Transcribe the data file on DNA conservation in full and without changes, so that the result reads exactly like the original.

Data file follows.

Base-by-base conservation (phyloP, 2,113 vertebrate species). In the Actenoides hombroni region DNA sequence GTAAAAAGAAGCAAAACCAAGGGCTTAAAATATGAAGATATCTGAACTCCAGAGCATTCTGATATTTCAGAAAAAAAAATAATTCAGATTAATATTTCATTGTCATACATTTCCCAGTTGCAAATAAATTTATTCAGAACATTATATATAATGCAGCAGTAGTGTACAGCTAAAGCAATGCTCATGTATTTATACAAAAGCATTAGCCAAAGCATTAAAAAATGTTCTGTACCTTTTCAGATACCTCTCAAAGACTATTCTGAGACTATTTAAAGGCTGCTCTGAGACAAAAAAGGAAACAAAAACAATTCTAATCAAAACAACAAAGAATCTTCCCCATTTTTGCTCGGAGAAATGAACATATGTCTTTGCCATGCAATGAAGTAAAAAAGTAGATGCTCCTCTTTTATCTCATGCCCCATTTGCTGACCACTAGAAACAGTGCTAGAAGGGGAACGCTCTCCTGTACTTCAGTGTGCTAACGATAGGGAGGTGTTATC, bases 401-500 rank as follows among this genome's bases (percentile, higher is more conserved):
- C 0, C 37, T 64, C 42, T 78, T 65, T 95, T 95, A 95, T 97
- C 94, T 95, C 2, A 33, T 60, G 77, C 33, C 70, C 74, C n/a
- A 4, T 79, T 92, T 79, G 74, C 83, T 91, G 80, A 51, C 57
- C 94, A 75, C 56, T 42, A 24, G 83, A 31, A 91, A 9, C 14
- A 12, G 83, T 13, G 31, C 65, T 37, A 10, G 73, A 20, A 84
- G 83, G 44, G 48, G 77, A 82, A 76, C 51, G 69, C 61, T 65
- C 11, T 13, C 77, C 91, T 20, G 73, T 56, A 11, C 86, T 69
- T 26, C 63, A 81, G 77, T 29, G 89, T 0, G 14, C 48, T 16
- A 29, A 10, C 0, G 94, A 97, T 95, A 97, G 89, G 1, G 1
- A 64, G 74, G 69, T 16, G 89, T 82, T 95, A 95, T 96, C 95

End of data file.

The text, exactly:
Base-by-base conservation (phyloP, 2,113 vertebrate species). In the Actenoides hombroni region DNA sequence GTAAAAAGAAGCAAAACCAAGGGCTTAAAATATGAAGATATCTGAACTCCAGAGCATTCTGATATTTCAGAAAAAAAAATAATTCAGATTAATATTTCATTGTCATACATTTCCCAGTTGCAAATAAATTTATTCAGAACATTATATATAATGCAGCAGTAGTGTACAGCTAAAGCAATGCTCATGTATTTATACAAAAGCATTAGCCAAAGCATTAAAAAATGTTCTGTACCTTTTCAGATACCTCTCAAAGACTATTCTGAGACTATTTAAAGGCTGCTCTGAGACAAAAAAGGAAACAAAAACAATTCTAATCAAAACAACAAAGAATCTTCCCCATTTTTGCTCGGAGAAATGAACATATGTCTTTGCCATGCAATGAAGTAAAAAAGTAGATGCTCCTCTTTTATCTCATGCCCCATTTGCTGACCACTAGAAACAGTGCTAGAAGGGGAACGCTCTCCTGTACTTCAGTGTGCTAACGATAGGGAGGTGTTATC, bases 401-500 rank as follows among this genome's bases (percentile, higher is more conserved):
- C 0, C 37, T 64, C 42, T 78, T 65, T 95, T 95, A 95, T 97
- C 94, T 95, C 2, A 33, T 60, G 77, C 33, C 70, C 74, C n/a
- A 4, T 79, T 92, T 79, G 74, C 83, T 91, G 80, A 51, C 57
- C 94, A 75, C 56, T 42, A 24, G 83, A 31, A 91, A 9, C 14
- A 12, G 83, T 13, G 31, C 65, T 37, A 10, G 73, A 20, A 84
- G 83, G 44, G 48, G 77, A 82, A 76, C 51, G 69, C 61, T 65
- C 11, T 13, C 77, C 91, T 20, G 73, T 56, A 11, C 86, T 69
- T 26, C 63, A 81, G 77, T 29, G 89, T 0, G 14, C 48, T 16
- A 29, A 10, C 0, G 94, A 97, T 95, A 97, G 89, G 1, G 1
- A 64, G 74, G 69, T 16, G 89, T 82, T 95, A 95, T 96, C 95